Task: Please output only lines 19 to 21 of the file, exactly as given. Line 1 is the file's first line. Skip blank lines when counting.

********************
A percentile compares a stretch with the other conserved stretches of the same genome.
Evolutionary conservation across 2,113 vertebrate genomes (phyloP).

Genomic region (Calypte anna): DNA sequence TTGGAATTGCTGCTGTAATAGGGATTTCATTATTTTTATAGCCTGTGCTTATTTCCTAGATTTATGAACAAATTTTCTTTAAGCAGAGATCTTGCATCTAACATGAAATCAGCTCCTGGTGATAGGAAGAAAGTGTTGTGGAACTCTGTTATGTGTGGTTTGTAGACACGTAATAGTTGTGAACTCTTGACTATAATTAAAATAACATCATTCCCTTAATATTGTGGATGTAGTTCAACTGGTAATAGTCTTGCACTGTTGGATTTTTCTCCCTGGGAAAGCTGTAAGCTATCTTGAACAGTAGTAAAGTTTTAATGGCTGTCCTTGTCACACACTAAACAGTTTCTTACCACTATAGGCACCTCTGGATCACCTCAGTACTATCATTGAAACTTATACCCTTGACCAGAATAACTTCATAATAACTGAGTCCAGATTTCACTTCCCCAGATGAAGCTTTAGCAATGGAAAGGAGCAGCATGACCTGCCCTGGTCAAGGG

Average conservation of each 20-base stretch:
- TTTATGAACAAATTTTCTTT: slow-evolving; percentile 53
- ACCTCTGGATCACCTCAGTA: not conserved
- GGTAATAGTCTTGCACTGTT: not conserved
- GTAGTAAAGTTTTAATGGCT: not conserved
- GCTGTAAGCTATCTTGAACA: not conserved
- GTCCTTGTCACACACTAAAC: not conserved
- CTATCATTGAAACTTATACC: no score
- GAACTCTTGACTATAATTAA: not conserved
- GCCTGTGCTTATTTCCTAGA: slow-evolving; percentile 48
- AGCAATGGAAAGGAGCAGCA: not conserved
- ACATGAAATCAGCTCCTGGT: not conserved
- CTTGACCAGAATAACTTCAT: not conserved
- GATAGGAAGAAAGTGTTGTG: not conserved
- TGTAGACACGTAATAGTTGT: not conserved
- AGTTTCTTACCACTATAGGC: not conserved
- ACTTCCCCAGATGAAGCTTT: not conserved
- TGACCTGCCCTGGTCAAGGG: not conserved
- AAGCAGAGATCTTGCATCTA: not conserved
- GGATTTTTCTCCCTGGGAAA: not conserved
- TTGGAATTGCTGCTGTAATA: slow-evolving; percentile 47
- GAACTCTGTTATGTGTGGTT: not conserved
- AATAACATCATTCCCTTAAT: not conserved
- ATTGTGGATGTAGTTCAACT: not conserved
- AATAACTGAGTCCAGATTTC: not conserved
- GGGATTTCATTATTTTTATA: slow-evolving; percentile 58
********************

- AGTTTCTTACCACTATAGGC: not conserved
- ACTTCCCCAGATGAAGCTTT: not conserved
- TGACCTGCCCTGGTCAAGGG: not conserved